Nora Roberts is one of the reasons why I love romance novels. She’s definitely the reason why I love Contemporaries, and that’s why her books are always greatly anticipated. However, the past few years have been mediocre at best. The last time I thoroughly enjoyed one of her books was in 2009 when Black Hill was released. So when I started The Witness I was hopeful but apprehensive. I’m happy to say that I fell in love from the moment I read the opening line.
The book opens when our heroine, Elizabeth, is a teenager. Sheltered by a dominant mother who decides everything in her life, from what to eat and wear, to what to study, she’s finally realizing that she wants to be normal. So when her mother leaves her for the weekend, she cuts her hair and goes to the mall to buy new clothes. There, she meets a girl she used go to school with, and because they both have something to gain, decide to team up and go clubbing. Elizabeth is a genius -- she has an eidetic memory, goes to Harvard and pretty much can do anything, so she creates the best fake ID’s ever. Once at the club they meet the owners, who happen to be members of the Russian mafia. They go to their home and once there Elizabeth witnesses the murder of one of them and of her friend. She manages to get help and once the police realize that she’s the main witness, she goes into the protection program. I don’t want to spoil the plot but let’s just say that things don’t work out and she ends up hiding by herself.
Flash forward twelve years and now Elizabeth goes by the name of Abigail, and is living as a recluse in a small town in the middle of the Ozarks with her huge dog as only companion. Everything goes well until Brooks Gleason, the local Chief of Police, becomes interested in her. He can’t decide why he’s attracted to a woman who’s standoffish, rude and seriously lacking of social skills, but he is, and so he pursues her. Little by little he gets under her skin and begins to know the woman she truly is. He can sense that something bad happened to her and that she’s hiding, but it’s too late for him because he’s already in love, so he will support her no matter what. Problem is, that the past is about to catch up to her and it may be more than they can handle.
The book is divided in two parts. The first one is about what happens to Elizabeth and it’s very different in tone to the second part. Elizabeth’s story is heartbreaking and compelling, you know things will end badly but you can’t stop reading. It sets perfectly what will come next and also her character. Knowing what she went through makes it easier to accept the woman she becomes.
Abigail’s part takes the majority of the book and it’s more about the romance than the mystery and suspense. Ms. Roberts takes her time developing the main characters, the love story and finally the conflict and resolution. The book is long but the story never drags, and each part is essential and enjoyable.
Elizabeth/Abigail is a great heroine and one of the best Ms. Roberts has written in a while, if not ever. She is the main character and the book’s focus. She has isolated herself in order to disappear and it has cost her deeply, mainly because she no longer knows how to function in society -not that she was that good at it to begin with-. She has accepted that she will be alone forever and when she meets Brooks she doesn’t know what to do. On the one hand, getting close to her is dangerous and she doesn’t allow herself to trust him, but on the other hand, he represents all she ever wanted and never knew she could have: love, family, emotional connection, normalcy and happiness.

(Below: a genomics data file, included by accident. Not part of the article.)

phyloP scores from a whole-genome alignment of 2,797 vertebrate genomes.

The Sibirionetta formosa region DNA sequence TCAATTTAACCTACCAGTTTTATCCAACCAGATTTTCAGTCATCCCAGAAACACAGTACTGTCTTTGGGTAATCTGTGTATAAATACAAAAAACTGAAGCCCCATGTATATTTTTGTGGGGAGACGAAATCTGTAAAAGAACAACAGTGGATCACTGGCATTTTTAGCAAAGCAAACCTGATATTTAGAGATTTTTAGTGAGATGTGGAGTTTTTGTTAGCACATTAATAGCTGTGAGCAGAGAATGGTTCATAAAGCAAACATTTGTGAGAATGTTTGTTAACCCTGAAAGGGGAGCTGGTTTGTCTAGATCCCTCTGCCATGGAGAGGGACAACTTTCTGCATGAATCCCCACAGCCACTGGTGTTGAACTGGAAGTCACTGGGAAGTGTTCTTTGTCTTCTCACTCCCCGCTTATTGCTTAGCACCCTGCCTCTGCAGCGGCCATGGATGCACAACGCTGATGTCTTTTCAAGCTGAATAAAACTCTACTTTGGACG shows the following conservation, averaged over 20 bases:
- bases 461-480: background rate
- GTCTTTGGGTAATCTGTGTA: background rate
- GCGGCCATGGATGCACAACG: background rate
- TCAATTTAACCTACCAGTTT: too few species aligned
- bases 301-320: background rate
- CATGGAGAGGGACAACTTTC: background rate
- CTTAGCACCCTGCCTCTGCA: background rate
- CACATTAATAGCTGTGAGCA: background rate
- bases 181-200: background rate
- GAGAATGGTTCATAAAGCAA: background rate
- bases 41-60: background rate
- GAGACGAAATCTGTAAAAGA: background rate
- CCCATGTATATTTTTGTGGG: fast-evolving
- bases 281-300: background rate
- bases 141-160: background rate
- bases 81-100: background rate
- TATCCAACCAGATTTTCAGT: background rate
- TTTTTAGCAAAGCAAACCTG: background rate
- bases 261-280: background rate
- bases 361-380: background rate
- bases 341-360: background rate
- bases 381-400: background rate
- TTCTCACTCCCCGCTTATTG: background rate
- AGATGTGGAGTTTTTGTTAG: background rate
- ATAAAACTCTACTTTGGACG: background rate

Brooks was perfect. You know that when it comes to Nora Roberts, if the heroine is intense, her hero will be easygoing and laidback (yes, Ms. Roberts is formulaic as all get out). And that’s exactly how he is. Sweet and caring. One thing I like about her heroes is that once they fall in love they go for it, no second thoughts and not fear of commitment, something that’s also the case here. This means that the romance is quite smooth (to the point of easy and conflict-less) and it’s all due to Brooks.
The mystery is very well-done albeit slightly unbelievable, especially when it comes to the role the heroine plays in it. Then again the bad guys where evil but not cartoonish and the resolution was surprising in its simplicity. Just when you think you have it all figured out, things take an unexpected turn and that’s the mark of a great Romantic Suspense.
This is Ms. Roberts’ 200th novel and it shows. Her voice is so unique it’s almost a trademark. The story flows in a way that only an experienced writer can do, and even though she has written 200 heroes and heroines, the ones in this book are just as remarkable and unforgettable as the rest of them. If you’re a fan I’m sure you already read it, and if you’re not, go read this, and the other 199 books now, you have lots of catching up to do and I envy you, I wish I could discover these books for the first time again.
Review by Brie
Daughter of a controlling mother, Elizabeth finally let loose one night, drinking at a nightclub and allowing a strange man’s seductive Russian accent lure her to a house on Lake Shore Drive. The events that followed changed her life forever.
Twelve years later, the woman known as Abigail Lowery lives on the outskirts of a small town in the Ozarks. A freelance programmer, she designs sophisticated security systems—and supplements her own security with a fierce dog and an assortment of firearms. She keeps to herself, saying little, revealing nothing. But Abigail’s reserve only intrigues police chief Brooks Gleason. Her logical mind, her secretive nature, and her unromantic viewpoints leave him fascinated but frustrated. He suspects that Abigail needs protection from something—and that her elaborate defenses hide a story that must be revealed.
Putnam Adult. April 17, 2012